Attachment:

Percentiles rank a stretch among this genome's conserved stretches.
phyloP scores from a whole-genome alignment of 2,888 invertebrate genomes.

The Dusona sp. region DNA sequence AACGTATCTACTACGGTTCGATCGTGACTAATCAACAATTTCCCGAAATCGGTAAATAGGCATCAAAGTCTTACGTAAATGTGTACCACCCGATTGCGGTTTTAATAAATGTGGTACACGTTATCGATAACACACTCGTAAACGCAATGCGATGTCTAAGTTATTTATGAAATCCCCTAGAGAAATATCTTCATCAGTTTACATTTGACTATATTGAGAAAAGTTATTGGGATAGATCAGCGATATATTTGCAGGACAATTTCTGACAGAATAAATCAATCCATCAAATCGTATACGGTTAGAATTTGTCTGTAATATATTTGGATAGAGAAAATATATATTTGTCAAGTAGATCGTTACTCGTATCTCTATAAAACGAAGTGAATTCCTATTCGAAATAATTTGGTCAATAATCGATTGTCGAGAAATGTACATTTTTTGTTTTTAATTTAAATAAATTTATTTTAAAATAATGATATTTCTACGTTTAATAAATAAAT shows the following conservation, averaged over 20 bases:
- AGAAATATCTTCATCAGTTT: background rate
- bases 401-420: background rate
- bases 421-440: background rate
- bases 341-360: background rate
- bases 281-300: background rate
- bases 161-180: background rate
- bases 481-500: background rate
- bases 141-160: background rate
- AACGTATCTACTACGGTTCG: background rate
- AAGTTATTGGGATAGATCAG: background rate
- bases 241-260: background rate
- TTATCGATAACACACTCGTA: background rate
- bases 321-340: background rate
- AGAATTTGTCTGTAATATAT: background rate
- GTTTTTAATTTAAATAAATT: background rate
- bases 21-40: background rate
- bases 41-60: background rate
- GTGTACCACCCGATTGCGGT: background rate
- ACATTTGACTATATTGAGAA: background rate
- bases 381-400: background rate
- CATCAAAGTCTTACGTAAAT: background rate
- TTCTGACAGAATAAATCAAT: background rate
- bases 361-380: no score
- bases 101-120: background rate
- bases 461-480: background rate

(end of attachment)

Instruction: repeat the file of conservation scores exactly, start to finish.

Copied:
Percentiles rank a stretch among this genome's conserved stretches.
phyloP scores from a whole-genome alignment of 2,888 invertebrate genomes.

The Dusona sp. region DNA sequence AACGTATCTACTACGGTTCGATCGTGACTAATCAACAATTTCCCGAAATCGGTAAATAGGCATCAAAGTCTTACGTAAATGTGTACCACCCGATTGCGGTTTTAATAAATGTGGTACACGTTATCGATAACACACTCGTAAACGCAATGCGATGTCTAAGTTATTTATGAAATCCCCTAGAGAAATATCTTCATCAGTTTACATTTGACTATATTGAGAAAAGTTATTGGGATAGATCAGCGATATATTTGCAGGACAATTTCTGACAGAATAAATCAATCCATCAAATCGTATACGGTTAGAATTTGTCTGTAATATATTTGGATAGAGAAAATATATATTTGTCAAGTAGATCGTTACTCGTATCTCTATAAAACGAAGTGAATTCCTATTCGAAATAATTTGGTCAATAATCGATTGTCGAGAAATGTACATTTTTTGTTTTTAATTTAAATAAATTTATTTTAAAATAATGATATTTCTACGTTTAATAAATAAAT shows the following conservation, averaged over 20 bases:
- AGAAATATCTTCATCAGTTT: background rate
- bases 401-420: background rate
- bases 421-440: background rate
- bases 341-360: background rate
- bases 281-300: background rate
- bases 161-180: background rate
- bases 481-500: background rate
- bases 141-160: background rate
- AACGTATCTACTACGGTTCG: background rate
- AAGTTATTGGGATAGATCAG: background rate
- bases 241-260: background rate
- TTATCGATAACACACTCGTA: background rate
- bases 321-340: background rate
- AGAATTTGTCTGTAATATAT: background rate
- GTTTTTAATTTAAATAAATT: background rate
- bases 21-40: background rate
- bases 41-60: background rate
- GTGTACCACCCGATTGCGGT: background rate
- ACATTTGACTATATTGAGAA: background rate
- bases 381-400: background rate
- CATCAAAGTCTTACGTAAAT: background rate
- TTCTGACAGAATAAATCAAT: background rate
- bases 361-380: no score
- bases 101-120: background rate
- bases 461-480: background rate